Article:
"There needs to be some major changes in the administration of the school," she said. "They are so accustomed to lying and covering up--they're still doing it over there.

"We're not after the boy (who allegedly assaulted their son)," she said. "We're upset with the system."

The ISVI would not discuss the matter and referred all questions to the Department of Rehabilitation Services.

The mother said she first found out about the incident when she received a call from the Jacksonville hospital seeking permission to treat her son. She said ISVI officials never contacted her.

The mother said she has since learned of three other student-to-student sexual assaults at ISVI, two of which were supposedly committed by the same youth she claims assaulted her son.

An anonymous call from one of the school's residential care workers led to her awareness of the other incidents.

The mother said the other alleged student-to-student sexual assaults were covered up and not reported to medical or law enforcement officials.

The boy who allegedly assaulted her son is a sixteen-year-old visually impaired student with cerebral palsy.

ISVI has 130 students ranging in age from three to twenty-one. In addition to visual problems, some of the residents have other disabilities, said Harold Klopowitz of the Department of Rehabilitation.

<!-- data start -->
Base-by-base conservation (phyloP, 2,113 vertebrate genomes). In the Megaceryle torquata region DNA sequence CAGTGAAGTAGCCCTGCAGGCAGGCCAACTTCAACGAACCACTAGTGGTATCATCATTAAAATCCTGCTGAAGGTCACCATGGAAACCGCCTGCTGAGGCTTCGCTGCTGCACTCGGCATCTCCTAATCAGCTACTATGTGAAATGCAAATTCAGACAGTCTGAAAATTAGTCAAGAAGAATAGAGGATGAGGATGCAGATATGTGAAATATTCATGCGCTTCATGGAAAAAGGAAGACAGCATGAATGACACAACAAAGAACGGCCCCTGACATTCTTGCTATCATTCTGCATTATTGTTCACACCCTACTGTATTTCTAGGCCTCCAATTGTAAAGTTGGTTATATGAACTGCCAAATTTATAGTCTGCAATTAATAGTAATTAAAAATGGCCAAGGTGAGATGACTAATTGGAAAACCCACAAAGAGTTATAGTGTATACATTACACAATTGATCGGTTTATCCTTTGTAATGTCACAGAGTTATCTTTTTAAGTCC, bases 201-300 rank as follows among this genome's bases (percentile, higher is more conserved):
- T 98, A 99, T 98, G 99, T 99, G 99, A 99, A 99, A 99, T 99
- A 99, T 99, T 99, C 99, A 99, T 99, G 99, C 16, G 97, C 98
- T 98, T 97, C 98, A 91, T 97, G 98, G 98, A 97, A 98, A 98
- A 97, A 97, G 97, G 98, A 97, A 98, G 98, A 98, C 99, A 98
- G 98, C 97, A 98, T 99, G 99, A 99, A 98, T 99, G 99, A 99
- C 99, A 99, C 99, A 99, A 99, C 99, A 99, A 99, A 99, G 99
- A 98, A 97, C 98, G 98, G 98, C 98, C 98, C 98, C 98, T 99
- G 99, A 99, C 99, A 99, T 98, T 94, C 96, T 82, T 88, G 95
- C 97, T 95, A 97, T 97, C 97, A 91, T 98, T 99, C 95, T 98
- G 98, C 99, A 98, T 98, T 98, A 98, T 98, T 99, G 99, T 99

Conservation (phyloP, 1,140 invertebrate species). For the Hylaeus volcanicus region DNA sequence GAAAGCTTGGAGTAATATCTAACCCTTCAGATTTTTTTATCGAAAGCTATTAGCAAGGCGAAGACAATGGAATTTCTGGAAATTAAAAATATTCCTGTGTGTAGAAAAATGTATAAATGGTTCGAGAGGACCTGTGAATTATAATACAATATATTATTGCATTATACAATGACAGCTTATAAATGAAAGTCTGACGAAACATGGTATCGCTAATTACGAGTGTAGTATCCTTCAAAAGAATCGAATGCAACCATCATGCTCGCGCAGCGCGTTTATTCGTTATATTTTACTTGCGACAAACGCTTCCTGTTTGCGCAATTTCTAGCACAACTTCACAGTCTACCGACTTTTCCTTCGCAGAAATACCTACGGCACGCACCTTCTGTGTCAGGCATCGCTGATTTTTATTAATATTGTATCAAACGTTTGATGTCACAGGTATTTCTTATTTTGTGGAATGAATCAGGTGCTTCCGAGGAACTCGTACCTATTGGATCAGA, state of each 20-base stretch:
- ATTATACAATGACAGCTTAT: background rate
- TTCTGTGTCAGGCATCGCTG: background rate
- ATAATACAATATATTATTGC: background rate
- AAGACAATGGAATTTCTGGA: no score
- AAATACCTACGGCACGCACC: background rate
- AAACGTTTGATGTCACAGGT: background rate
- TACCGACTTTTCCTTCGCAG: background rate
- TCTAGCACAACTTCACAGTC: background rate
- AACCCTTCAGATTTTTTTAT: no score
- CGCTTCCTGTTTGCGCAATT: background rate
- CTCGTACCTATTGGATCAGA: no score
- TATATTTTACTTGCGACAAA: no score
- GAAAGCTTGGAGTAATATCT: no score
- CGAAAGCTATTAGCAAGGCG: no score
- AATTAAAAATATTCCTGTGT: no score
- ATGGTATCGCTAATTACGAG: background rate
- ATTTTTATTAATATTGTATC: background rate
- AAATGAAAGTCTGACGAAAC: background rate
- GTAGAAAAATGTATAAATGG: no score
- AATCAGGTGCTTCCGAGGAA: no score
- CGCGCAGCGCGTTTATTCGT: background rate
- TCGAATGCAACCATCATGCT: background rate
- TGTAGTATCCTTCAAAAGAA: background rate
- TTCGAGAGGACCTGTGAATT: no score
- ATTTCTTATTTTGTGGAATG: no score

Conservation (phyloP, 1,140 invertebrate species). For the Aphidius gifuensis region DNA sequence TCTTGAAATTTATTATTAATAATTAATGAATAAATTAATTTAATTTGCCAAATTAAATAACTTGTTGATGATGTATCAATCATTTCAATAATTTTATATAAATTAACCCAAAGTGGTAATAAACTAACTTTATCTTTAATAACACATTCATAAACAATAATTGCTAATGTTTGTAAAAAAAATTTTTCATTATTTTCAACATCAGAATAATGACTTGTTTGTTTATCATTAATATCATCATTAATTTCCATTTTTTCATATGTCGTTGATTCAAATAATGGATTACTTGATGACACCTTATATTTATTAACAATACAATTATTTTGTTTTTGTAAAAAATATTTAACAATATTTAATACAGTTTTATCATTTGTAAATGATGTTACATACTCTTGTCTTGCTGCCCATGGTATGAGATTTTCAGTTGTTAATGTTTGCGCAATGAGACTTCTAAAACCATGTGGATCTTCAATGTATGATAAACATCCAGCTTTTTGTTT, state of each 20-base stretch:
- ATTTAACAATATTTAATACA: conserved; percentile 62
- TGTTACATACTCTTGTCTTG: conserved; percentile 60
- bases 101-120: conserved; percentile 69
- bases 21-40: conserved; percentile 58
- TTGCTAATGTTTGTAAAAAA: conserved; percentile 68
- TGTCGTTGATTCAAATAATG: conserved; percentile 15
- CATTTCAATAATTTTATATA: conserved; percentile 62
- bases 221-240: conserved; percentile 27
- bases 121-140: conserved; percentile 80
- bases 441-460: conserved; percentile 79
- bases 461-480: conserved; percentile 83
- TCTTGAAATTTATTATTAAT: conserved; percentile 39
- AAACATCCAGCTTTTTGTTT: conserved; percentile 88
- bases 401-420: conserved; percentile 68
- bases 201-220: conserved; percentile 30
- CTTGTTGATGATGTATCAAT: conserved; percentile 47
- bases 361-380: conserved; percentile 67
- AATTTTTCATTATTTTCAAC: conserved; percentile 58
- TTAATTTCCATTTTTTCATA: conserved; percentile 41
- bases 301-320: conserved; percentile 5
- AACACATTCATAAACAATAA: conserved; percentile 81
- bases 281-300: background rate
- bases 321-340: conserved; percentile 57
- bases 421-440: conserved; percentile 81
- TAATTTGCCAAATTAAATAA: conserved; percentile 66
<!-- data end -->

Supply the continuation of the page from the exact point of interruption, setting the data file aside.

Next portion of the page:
"Many people who are blind are mainstreamed (into public schools)," he said. "Multiple disabilities is why they end up at ISVI."

State Representative Mike Weaver, R-Ashmore, said he was not aware of any student-to-student sexual assaults occurring at ISVI.

"If that, in fact, is happening, the management of the school and the agency are going to have to take some pretty harsh steps," he said.

There you have the story as it was being reported immediately following Richard Umsted's placement on administrative leave, but events are almost always more complex than they appear at first glance. Who is Dr. Richard Umsted? What was the character of his administration at the Illinois School for the Visually Impaired? And what is known of the management team with which he surrounded himself? Information on all these things is necessary to an understanding of what happened and continues to happen at ISVI.

Richard Umsted taught in several schools for the blind before enrolling in the Peabody doctoral program at Vanderbilt University in Nashville, Tennessee. After earning his Ed.D., he returned to teach at Northern Illinois University before assuming the responsibilities of Superintendent at the Illinois School for the Visually Impaired in 1976. He and his family have been part of the Jacksonville community ever since.